Letter from Amy: Feb 8, 2023
I've been reading the news out of Turkey and Syria with shock and sorrow. As of this morning, the death toll has climbed to over 11,000 people, with many more expected. Rescue crews from around the world have been mobilized to help Turkish and Syrian workers rescue people from the rubble under freezing conditions. Perhaps you've seen the footage of these incredible rescues, reminders that even amidst such incomprehensible tragedy, people act with great courage and compassion on behalf of strangers.
These are glimpses of the image of God in humanity — a God who moves toward human suffering, not away from it; a God who will one day wipe all suffering from the earth and restore humanity. Below is an adaptation of a prayer written by David Taylor that you may find helpful as you pray:
O Lord, you who do not look away from the pain of this world, open our eyes, we pray, to see the pain of our neighbors in Turkey and Syria and, by grace, to become the healing presence and power of Jesus to them, so that our hearts might be kindled with your neighbor love this day. We pray this in the name of the Merciful One. Amen.
This part of the world is close to our hearts at Incarnation. We have long-standing ministry partners in the region whose work we are privileged to support, and whom we love dearly. Megan W. and I last visited our partners in November 2021; you can read about that trip here or listen to the sermon I preached on the following Sunday, which told a story from our trip, here. Our friends are hurting, and their community is ministering to those hurting all around them. The sense of loss and instability is enormous.
If you would like to give to relief efforts, we recommend the earthquake relief fund of Anglican Relief and Development (ARDF). ARDF partners with local churches and works with vetted on-the-ground partners; they are experienced in disaster relief and we trust their leadership. In the coming days, our outreach team will be recommending an emergency relief gift from Incarnation to ARDF, and we encourage you to give generously as well. Give here.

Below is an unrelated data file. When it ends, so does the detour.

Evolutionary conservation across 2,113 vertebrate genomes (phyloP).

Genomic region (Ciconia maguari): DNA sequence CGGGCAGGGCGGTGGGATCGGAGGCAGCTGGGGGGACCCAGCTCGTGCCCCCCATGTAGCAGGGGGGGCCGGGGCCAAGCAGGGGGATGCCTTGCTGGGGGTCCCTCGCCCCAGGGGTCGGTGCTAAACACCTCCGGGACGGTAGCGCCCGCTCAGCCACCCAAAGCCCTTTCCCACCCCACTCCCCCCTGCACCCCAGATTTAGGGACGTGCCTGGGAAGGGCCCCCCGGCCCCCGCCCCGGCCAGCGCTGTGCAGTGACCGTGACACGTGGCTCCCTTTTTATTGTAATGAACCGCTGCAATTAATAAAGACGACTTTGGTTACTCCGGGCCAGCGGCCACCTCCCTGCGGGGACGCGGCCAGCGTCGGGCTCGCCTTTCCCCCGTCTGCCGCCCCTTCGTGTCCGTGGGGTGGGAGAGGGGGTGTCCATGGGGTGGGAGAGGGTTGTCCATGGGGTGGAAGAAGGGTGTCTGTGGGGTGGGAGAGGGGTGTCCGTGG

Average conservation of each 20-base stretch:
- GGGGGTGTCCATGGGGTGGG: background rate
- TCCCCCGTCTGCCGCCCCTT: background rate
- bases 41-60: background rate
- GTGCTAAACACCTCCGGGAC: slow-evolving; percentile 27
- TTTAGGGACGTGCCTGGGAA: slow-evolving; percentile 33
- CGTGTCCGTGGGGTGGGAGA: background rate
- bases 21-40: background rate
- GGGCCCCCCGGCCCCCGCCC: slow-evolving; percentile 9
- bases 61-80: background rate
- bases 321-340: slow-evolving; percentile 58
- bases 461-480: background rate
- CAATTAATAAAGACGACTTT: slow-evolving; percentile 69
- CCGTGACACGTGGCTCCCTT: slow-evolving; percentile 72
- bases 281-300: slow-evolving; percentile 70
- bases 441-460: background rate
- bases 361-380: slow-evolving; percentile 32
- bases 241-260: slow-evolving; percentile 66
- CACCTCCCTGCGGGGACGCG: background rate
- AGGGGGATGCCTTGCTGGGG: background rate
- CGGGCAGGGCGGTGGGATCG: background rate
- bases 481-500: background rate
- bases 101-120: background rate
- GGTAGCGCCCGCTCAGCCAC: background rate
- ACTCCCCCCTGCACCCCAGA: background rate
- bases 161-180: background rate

Last Sunday was World Mission Sunday, and I can think of few people who better embody God's mission to the world than our friends in the West Asia region. In sensitive, patient, respectful ways, they incarnate the presence and kingdom of Jesus among their friends and neighbors.
I know that some people in our community carry some baggage around the idea of mission and evangelism; I do too! We have all seen this work practiced in ways that are insensitive, manipulative, controlling, and even harmful. But when I spend time with our West Asia partners, I am reminded that the world (including our neighborhood) is full people who are genuinely curious to know more about the person of Jesus, who are drawn to his teaching, his kingdom, and his offer of grace, in whom the Holy Spirit has already been at work for a very long time. And when those people, drawn by the Spirit, encounter a humble, gracious, culturally respectful, non-coercive witness like our partners in West Asia, they experience the gospel as truly good news — sometimes news they have been waiting all their lives to hear. It's a wondrous thing, and a healthy corrective to the kind of cynicism I can so easily feel.
I loved the litany we prayed on Sunday and how it captured both the failures, temptations, and hopes of world mission. You can read it again here.
Finally, thank you to everyone who prayed for the Wakefield High School community last week — including for my family, and the Owen family. Wakefield is at the center of our community; it's the only high school in South Arlington, the place where Randolph students will eventually attend, and home to several Incarnation kids, including mine. It was a sobering week, and I'm grateful for your prayers and desire to engage. The young people of our community are hurting, and I invite you to continue praying about how Incarnation can best love and serve them.